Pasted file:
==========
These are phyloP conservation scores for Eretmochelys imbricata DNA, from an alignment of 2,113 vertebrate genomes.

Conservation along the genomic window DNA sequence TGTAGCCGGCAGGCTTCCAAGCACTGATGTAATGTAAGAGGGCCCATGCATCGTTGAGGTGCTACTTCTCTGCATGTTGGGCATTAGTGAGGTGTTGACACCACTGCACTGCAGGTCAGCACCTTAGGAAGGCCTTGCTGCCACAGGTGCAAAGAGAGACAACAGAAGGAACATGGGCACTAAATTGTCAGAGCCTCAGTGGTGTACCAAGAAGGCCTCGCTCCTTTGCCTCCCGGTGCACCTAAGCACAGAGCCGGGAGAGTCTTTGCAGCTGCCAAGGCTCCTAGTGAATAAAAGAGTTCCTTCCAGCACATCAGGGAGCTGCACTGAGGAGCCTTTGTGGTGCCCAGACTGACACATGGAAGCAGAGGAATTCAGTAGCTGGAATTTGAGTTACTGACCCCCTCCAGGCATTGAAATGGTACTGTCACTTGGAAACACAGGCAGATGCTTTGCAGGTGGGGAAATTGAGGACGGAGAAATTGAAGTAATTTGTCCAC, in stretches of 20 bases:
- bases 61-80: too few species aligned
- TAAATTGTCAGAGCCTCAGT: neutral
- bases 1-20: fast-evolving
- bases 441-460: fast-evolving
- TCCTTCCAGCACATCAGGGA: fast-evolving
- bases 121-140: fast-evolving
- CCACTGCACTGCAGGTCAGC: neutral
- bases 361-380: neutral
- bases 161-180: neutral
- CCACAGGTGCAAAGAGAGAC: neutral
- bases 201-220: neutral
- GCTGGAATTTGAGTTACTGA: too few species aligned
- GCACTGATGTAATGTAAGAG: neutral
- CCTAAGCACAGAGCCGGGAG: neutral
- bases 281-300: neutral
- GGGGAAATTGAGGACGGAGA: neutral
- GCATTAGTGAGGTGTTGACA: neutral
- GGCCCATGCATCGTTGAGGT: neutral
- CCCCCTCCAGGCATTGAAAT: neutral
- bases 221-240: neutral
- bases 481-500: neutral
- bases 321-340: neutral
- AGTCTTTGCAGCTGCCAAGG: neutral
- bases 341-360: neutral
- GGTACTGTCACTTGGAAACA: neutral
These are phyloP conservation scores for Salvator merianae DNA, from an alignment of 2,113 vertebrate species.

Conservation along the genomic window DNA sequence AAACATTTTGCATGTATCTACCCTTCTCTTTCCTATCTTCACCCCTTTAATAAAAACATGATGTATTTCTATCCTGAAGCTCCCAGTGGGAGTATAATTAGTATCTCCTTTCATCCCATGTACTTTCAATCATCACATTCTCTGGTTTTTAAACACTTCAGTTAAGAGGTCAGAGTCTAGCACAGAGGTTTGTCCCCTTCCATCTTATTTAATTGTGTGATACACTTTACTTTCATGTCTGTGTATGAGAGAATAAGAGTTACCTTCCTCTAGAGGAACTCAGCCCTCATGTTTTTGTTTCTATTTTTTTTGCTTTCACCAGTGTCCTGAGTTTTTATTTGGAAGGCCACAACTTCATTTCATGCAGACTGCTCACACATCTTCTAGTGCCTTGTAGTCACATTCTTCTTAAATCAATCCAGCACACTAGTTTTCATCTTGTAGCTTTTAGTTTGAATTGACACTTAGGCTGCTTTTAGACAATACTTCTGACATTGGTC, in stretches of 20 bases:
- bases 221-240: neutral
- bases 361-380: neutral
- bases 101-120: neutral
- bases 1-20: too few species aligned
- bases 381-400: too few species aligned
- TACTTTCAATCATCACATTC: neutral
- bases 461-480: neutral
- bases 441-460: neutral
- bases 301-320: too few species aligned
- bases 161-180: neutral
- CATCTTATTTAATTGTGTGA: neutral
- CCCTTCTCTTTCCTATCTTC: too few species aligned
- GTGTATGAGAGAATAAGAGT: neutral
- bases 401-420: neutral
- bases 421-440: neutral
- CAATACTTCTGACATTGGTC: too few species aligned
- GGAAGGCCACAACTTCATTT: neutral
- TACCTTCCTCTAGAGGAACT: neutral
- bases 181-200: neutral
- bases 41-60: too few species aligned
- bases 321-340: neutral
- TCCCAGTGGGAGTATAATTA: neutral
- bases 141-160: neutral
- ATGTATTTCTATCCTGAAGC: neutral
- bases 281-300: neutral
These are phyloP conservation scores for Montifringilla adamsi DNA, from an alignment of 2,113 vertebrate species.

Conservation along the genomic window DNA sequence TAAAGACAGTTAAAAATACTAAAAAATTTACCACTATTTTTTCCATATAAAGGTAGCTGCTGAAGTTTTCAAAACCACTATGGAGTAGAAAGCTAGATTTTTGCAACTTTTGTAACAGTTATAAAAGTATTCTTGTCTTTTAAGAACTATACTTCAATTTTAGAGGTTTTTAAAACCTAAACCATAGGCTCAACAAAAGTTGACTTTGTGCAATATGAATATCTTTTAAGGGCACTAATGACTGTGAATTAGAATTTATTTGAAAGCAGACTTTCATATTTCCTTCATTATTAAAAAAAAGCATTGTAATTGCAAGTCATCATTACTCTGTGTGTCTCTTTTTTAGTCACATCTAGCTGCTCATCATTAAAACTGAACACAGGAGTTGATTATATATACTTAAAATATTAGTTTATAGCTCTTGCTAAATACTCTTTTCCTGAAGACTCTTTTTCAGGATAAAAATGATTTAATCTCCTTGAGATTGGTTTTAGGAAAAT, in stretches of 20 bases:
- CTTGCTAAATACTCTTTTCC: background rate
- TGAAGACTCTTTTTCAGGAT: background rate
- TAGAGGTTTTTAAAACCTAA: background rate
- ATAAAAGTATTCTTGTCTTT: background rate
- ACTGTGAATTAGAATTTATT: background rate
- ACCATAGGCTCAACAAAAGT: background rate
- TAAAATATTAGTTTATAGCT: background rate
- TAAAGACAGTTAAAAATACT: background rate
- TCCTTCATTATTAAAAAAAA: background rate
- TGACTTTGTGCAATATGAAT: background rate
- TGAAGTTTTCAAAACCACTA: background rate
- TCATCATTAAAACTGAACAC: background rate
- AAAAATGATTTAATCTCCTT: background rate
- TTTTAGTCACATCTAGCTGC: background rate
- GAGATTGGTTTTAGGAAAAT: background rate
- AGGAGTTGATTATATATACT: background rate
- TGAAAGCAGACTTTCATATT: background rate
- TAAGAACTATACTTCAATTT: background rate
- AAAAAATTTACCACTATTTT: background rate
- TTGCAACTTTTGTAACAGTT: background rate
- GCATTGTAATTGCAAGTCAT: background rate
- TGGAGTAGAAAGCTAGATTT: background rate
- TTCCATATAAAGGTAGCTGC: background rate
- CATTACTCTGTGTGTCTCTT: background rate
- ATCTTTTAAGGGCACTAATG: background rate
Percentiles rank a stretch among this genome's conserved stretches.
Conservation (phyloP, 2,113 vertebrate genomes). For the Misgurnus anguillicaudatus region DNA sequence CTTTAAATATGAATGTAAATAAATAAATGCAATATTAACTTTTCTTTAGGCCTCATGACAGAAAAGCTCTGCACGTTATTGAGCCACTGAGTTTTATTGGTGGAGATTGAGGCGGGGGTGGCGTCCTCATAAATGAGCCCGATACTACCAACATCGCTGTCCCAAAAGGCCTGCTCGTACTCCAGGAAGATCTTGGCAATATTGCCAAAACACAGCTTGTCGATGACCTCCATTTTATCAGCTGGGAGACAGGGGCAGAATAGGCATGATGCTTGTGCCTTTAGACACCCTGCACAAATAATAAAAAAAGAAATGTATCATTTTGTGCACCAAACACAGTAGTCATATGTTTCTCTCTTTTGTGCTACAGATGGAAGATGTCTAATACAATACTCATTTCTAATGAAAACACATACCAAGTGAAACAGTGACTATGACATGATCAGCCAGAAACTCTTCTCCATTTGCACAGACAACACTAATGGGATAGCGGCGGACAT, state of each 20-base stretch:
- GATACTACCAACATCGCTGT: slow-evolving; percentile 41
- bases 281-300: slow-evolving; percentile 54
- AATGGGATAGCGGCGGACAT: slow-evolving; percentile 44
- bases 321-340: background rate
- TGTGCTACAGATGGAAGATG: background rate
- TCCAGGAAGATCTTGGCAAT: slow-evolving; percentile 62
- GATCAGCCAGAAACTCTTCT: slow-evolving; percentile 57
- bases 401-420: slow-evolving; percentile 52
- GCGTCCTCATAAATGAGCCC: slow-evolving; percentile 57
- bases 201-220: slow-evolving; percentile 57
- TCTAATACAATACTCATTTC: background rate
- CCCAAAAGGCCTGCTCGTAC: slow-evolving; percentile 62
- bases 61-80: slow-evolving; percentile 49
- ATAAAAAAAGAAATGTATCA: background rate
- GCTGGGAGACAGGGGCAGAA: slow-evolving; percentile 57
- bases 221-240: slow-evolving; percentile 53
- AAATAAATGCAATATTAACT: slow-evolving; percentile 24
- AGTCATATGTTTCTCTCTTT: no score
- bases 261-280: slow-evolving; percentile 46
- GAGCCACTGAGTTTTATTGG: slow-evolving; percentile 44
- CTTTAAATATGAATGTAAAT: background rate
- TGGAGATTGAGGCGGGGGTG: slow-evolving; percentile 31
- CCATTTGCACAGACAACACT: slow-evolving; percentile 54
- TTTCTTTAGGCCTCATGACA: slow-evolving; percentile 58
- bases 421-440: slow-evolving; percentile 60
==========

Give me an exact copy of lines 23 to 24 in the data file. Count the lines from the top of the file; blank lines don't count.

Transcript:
- bases 481-500: neutral
- bases 321-340: neutral